By Toddy Burton, Fri., Oct. 27, 2006
"Can we take these beers with us? We could show you the office." I'm sitting at an outdoor cafe with seven twentysomething guys. They're the boys of Super!Alright! (www.superalright.com), a self-described "film and video collective" consisting of 10 members, all dudes, all in their 20s, and all modeling what might be the future of commercial-media production.
When Gates Bradley and Erik Horn, high school buddies and founding members, got together in 2004 to produce a music video for Canoe, the work kept coming. Says Bradley, "We knew a bunch of really creative people, and we wanted to build a support network." Creating everything from stylish music videos (which have played at SXSW, the Edinburgh International Film Festival, and MTV2) to national commercials and video installations for band performances, the crew has amassed an enormous amount of professional and creative cred.
Other members include J.P. Garrigues, Jose Flores, Ehren Coker, Christopher Rose, Adreon Henry, Rich Cornelisse, Jesse Hill, and Kevin Schneider. Their reach is broad. Flores edited Hector Galán's documentary Los Lonely Boys: Cotton Fields and Crossroads, and other members of the collective worked on motion graphics for the project. When I ask how you define a member, Bradley answers with a smile: "Our friends that keep hanging out and won't go away. Truth be told, all these people are my best friends."
All products of a high tech generation, they embrace the DIY ideal. "This organization is indicative of the next generation of artists," Horn says. "Equipment and money is no longer a hurdle just pure talent." And the talent is apparent. Their impressive résumé includes ads for Nickelodeon, local furniture store Urban Living, and a rather inventive music video for local band Tacks, the Boy Disaster. The idea behind the video is loosely based on the exquisite corpse theory. Each person produces 20 seconds of the video before passing it on to the next. "When it says director," Horn says, "it'll just say Super!Alright!" They're also developing 3-D visual projection behind bands and a video blog with local blogger the Austinist. Having rented a space on the Eastside, they've spent the last seven months renovating it into a first-rate office and production studio. Touring the space, I can see it's in need of some basics, like walls.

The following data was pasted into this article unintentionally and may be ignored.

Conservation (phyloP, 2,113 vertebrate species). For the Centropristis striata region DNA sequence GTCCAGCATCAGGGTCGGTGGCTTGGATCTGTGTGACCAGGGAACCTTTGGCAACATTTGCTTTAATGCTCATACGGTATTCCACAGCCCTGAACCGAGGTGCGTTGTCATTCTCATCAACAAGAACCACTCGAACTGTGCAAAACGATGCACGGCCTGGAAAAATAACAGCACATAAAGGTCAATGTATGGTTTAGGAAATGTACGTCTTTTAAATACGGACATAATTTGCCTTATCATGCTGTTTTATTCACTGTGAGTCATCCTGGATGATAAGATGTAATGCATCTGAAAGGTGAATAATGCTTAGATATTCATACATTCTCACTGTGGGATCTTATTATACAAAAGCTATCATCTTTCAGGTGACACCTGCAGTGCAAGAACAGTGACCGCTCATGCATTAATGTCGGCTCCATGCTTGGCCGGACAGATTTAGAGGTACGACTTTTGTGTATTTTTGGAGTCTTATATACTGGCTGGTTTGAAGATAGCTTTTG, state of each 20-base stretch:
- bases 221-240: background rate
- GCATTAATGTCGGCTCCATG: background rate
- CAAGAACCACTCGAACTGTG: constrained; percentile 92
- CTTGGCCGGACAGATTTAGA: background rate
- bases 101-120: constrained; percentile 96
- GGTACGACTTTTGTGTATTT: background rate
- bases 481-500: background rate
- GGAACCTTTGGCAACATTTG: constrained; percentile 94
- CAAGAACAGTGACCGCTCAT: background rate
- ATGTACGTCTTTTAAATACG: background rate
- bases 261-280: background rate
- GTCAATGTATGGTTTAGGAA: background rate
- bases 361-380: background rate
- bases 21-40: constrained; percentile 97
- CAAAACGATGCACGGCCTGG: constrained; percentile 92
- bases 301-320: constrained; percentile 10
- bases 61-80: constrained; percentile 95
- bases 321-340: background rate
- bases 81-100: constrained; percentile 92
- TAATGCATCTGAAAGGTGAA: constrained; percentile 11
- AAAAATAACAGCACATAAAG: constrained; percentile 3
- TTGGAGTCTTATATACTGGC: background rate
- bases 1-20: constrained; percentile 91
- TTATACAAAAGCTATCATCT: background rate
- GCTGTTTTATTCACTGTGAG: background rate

"We're supposed to be finished already," Coker says. "We gutted it ourselves."
"And now we know how to frame walls," Horn inserts. But they're bringing in some professionals to finish the job. Just like everything else, they did most of the work themselves, exceeded expectations, learned a lot, and weren't afraid to ask for help.
"This is not glamorous, as much as we would like to make it," Coker says. "But we're pushing something, and all our hearts are in it, and that's amazing."